Hedgcoth in U.S. Pat. No. 5,073,245 teaches a sputter source in a cavity separate from the process chamber. The magnetic field is along the axis of the cavity cylinder and a magnetron type containment region is reported to be created around the inside of the cavity cylinder walls. The opening to the process chamber creates a discontinuity in the magnetron racetrack. Anodes are located inside the cavity, at each end.

Kubo et al. in U.S. Pat. No. 5,334,302 discloses a sputtering apparatus comprised of multiple magnetron cathode cavities. Process gas is introduced into the base of each cavity. The cavities are open to the process chamber.

Helmer et al. in U.S. Pat. No. 5,482,611 discloses an unbalanced magnetron sputter cathode with a cup shaped or annular cathode. A null magnetic field point is produced adjacent to the cathode opening. The discharge cavity is open to the process chamber. In FIG. 6 of this patent a separate microwave applicator is fitted over the cathode opening. Though separate from the cathode, the applicator opening dimensions are equal to or larger than the cathode cavity. In one embodiment process gas is introduced into the cavity at the base of the cavity opposite the process chamber opening.

Scherer in U.S. Pat. No. 5,728,280 teaches an apparatus for coating substrates by cathode sputtering with a hollow target. The magnetron discharge in the cavity is balanced such that a weak null point is produced well outside the cavity in the process chamber.

Bardos et al. in U.S. Pat. No. 5,908,602 teaches a linear arc discharge source. The discharge cavity does not include a magnetron confined plasma region and the discharge cavity opening is exposed to the process chamber.

McLeod in U.S. Pat. No. 6,444,100 discloses a box shaped hollow cathode sputter source. The bottom of the box is either electrically floating or connected to the cathode. The box is open to the process chamber and process gas is not introduced into the box other than via the process chamber opening.

Other Plasma Sources

Maschwitz et al in U.S. Pat. No. 6,444,945 teaches a bipolar plasma source, plasma sheet source, and effusion cell utilizing a bipolar plasma source. In the preferred embodiment, a magnetron cathode plasma is not created and the hollow cathode cavity opening is exposed to the process chamber.

Miljevic in U.S. Pat. No. 4,871,918 discloses a hollow-anode ion-electron source comprising a discharge cavity with a reduced dimension opening conduit to the process chamber. There is no magnetron confined region or null magnetic field point within the discharge cavity.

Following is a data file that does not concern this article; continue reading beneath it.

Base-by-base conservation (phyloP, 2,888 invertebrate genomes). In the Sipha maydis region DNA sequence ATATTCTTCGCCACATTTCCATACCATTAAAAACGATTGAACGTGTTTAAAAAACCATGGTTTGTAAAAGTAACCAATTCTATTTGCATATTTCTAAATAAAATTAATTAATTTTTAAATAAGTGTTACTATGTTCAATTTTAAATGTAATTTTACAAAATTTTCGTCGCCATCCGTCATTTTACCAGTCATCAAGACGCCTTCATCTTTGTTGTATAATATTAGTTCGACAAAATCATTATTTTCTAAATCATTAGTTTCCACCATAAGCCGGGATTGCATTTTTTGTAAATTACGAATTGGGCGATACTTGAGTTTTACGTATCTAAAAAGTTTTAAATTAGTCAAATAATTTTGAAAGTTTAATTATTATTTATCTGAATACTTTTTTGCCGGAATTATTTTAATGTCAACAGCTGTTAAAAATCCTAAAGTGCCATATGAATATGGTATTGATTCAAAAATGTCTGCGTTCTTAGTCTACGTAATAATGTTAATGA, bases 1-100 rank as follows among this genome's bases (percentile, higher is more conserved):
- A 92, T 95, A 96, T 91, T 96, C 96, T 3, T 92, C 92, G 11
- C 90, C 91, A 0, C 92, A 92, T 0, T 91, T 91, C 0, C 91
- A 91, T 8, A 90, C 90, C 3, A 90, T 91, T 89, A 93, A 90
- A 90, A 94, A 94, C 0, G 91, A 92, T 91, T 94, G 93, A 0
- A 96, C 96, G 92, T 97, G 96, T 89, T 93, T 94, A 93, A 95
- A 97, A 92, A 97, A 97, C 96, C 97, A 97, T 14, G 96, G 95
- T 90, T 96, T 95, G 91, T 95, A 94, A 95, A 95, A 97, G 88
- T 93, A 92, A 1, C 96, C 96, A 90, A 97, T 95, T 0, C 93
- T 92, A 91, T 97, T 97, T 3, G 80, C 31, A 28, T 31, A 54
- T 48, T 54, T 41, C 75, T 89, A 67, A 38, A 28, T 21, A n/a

Khominich in U.S. Pat. No. 6,103,074 teaches a cathode arc vapor deposition method and apparatus that implements a cusp magnet field. There is no magnetron confined region inside the discharge cavity and the cavity is open to the process chamber.

SUMMARY OF THE INVENTION

The present invention provides an improvement over the aforesaid and other prior art plasma and ion sources. More particularly, the present invention employs a pair of plasma sources, each having a discharge cavity with a first width, and a nozzle extending outwardly therefrom. Each nozzle has a second width, where the second width is less than the first width. Each plasma source further includes a conduit disposed in the discharge cavity for introducing an ionizable gas into the discharge cavity, and at least one electrode connected to an AC power supply. The electrode is capable of supporting at least one magnetron discharge region within the discharge cavity. Each plasma source further includes a plurality of generally facing magnets disposed adjacent the discharge cavity, which plurality of magnets create a null magnetic field point within the discharge cavity. The electrode of each plasma beam source, being connected to the AC power supply, alternatively during each half cycle, serves as either an anode or as a cathode electrode. The ionizable gas within each plasma beam source is ionized and forms linear plasma and ion beams emanating through the source nozzles. Outside the sources, a condensable precursor gas is distributed. The precursor gas is activated by the plasma and ion beams. A substrate is conveyed adjacent the first and second plasma beam sources and a thin film is deposited on the substrate by the activated gas.